Nicolette Sheridan's fiancé, the Swedish-born Nicklas Soderblom, is a fitness instructor. "He handles the fact that I'm famous because of Desperate Housewives remarkably well," says the British-born actress. "He is very supportive of me and sometimes when we're skiing he'll even let me win on the downhill racing course."

Clint Eastwood's complicated love life included a marriage and divorce from his wife Maggie and romances with several actresses before he met and settled down with a local television news reporter in his hometown of Carmel, California, named Dina Ruiz. They have been married nearly 10 years.

So where are the best spots to bag a celebrity if you're looking for a Hollywood husband or wife? Waitressing is definitely the best bet for women. Jack Nicholson and Bruce Willis have both had long-running relationships with waitresses, and Nicolas Cage met his third wife, the 20-year-old Alice Kim, when she was a waitress in a Los Angeles sushi restaurant where he and a group of friends were eating. They were married in July and she is expecting a baby. It was Cage's first non-celebrity wedding, having previously been married to the actress Patricia Arquette and Elvis Presley's daughter Lisa-Marie Presley.

While they can expect a life of luxury, civilian spouses can no longer expect to walk away from a failed marriage with a massive fortune. Pre-nuptial agreements are now routine in Hollywood and while some contain stringent "no pay" clauses, others usually limit the spouse to a certain amount of money - usually $1m (£567,000) - for each year the marriage lasts.

One of the first to introduce an "escape clause" was the late Steve McQueen who, when he was divorced from Neile Adams in 1972, found himself facing a $3.5m alimony bill. When he later married Ali MacGraw they signed contracts absolving them from divorce settlements.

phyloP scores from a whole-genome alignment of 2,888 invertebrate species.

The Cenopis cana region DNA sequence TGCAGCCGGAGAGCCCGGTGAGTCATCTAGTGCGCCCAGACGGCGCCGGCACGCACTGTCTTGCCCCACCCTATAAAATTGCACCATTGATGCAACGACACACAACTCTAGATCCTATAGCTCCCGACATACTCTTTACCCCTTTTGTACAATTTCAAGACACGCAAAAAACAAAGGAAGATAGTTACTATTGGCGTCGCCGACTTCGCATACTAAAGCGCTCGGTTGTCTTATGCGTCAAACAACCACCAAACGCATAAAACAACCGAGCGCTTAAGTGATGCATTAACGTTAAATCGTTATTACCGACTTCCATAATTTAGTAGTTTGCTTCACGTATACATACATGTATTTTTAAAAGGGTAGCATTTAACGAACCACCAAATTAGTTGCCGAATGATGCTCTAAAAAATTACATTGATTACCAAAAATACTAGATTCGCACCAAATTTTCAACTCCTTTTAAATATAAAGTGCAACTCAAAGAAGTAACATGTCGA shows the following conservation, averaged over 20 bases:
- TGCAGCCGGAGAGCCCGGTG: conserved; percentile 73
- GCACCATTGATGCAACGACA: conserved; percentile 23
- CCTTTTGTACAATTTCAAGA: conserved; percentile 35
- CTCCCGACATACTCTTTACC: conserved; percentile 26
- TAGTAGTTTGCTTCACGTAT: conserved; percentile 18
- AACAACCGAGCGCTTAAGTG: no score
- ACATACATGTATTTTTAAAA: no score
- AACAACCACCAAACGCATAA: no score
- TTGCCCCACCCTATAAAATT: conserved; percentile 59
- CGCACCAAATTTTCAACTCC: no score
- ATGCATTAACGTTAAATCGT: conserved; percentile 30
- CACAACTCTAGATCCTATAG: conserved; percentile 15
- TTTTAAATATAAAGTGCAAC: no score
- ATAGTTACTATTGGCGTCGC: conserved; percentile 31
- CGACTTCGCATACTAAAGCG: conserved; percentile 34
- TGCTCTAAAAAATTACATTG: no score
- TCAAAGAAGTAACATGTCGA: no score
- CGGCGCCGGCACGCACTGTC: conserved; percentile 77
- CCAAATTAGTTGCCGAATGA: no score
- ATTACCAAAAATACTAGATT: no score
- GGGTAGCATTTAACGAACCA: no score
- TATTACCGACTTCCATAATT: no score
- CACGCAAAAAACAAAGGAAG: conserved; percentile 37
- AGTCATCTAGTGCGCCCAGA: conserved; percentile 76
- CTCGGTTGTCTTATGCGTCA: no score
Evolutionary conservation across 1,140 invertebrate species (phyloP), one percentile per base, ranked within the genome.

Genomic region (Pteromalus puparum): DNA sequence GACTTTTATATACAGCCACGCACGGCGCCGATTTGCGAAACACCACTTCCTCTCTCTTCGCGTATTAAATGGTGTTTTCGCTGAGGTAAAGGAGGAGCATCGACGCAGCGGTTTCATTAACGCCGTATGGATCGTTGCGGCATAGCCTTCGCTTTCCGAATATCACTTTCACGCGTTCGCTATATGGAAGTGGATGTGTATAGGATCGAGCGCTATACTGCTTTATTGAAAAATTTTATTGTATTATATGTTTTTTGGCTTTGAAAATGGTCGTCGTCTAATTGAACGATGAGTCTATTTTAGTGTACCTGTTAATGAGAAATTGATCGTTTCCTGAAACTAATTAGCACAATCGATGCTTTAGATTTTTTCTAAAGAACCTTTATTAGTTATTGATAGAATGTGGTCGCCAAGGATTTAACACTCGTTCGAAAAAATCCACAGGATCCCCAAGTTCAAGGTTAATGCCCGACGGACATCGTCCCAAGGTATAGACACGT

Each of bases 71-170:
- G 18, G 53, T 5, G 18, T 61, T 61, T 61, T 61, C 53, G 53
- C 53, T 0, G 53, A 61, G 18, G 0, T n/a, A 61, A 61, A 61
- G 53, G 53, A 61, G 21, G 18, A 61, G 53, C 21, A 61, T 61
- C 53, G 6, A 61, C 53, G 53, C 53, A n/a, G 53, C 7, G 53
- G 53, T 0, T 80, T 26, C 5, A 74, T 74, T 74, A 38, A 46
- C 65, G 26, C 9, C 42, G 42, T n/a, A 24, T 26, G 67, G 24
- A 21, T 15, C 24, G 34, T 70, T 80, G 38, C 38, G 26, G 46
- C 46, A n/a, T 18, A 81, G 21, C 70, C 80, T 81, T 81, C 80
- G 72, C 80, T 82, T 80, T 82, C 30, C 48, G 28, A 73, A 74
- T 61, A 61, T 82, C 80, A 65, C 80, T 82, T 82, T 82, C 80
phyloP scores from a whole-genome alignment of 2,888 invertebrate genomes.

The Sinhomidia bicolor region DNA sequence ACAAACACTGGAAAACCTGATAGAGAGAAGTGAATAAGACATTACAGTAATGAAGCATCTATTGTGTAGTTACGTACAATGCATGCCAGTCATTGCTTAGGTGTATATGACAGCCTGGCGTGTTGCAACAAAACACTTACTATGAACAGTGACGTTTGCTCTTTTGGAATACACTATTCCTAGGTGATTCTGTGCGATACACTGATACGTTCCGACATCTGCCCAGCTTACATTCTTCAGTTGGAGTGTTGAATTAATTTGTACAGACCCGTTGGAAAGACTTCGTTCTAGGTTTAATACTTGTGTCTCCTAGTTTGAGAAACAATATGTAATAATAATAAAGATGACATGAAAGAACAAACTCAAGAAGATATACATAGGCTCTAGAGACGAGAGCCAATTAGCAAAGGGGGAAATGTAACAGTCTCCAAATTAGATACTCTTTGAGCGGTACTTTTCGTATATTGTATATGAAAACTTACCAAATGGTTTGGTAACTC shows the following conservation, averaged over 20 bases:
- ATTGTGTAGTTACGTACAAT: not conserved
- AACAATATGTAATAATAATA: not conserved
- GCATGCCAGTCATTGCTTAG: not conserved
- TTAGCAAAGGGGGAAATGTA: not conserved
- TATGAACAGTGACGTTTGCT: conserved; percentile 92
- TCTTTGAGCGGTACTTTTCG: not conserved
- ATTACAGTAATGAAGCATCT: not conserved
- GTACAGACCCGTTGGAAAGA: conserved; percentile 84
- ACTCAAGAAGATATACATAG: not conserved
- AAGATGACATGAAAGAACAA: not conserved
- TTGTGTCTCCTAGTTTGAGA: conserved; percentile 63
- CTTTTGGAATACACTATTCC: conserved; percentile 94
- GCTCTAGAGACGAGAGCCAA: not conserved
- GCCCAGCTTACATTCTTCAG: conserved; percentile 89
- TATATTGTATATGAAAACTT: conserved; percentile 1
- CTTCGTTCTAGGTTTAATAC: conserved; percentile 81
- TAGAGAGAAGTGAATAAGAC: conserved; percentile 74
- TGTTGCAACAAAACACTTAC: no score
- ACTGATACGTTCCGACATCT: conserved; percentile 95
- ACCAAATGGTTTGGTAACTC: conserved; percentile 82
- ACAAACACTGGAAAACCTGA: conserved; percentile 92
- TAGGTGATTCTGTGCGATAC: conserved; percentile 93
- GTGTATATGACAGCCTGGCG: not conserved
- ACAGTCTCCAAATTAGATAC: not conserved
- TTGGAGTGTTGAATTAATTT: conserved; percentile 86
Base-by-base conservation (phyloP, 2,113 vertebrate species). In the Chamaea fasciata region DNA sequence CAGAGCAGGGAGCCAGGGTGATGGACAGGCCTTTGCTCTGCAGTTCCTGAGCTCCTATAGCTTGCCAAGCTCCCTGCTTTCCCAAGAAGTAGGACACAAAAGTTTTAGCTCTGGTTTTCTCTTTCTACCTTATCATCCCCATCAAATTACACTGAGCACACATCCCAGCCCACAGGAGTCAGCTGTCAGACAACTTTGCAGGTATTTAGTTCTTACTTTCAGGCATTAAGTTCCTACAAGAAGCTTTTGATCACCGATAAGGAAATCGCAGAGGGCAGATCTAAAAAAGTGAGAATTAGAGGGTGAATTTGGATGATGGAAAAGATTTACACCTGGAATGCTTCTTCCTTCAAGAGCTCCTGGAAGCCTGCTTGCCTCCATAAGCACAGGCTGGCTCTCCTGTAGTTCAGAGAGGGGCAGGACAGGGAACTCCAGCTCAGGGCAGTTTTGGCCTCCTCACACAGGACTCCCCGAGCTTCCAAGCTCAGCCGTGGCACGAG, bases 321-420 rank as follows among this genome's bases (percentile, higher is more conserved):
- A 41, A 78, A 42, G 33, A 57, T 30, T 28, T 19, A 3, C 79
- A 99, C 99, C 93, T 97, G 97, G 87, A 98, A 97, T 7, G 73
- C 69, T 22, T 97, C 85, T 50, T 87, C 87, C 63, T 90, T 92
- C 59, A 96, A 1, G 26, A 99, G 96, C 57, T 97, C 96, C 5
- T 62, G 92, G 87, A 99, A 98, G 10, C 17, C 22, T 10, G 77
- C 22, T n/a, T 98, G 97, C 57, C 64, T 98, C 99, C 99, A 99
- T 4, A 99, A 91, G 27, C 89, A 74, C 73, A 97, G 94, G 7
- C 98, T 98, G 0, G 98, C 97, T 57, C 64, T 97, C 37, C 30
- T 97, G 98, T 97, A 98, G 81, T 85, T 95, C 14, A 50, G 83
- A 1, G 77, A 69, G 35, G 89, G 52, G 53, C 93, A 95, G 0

Other stars were not so canny. Clint Eastwood's wife Maggie received a $35m settlement in return for the actor's freedom to be with actress Sondra Locke. Later, Locke, too, successfully sued him for $10m; and when Kevin Costner divorced wife Cindy Silva, his college sweetheart and the mother of his three children in 1994 after a 16-year marriage, it cost him a staggering $80m. Michael Douglas, too, had to pay up to get out of his marriage to his wife Diandra when he wanted to marry Catherine Zeta-Jones. When she finally agreed to divorce him it cost him $70m.

There are no guarantees of marital bliss, even if one partner is unknown and happy to play a supporting role. Some marriages between stars and civilians are over before the confetti hits the ground. Drew Barrymore married Jeremy Thomas, the British owner of a Beverly Hills bar, in March 1994 after a six-week courtship. They separated a month later. The model Christie Brinkley married a property developer, Richard Taubman, in December 1994. "We want to be together all the time," she said. When they split six months later Brinkley sued him for £1m. Robin Givens, the television actress formerly married to Mike Tyson, went on to marry her tennis instructor, Svetozar Marinkovic on 22 August 1997. They separated the same day.

"Famous or not, rich or poor - sometimes it just ain't never going to work," shrugs Krueger.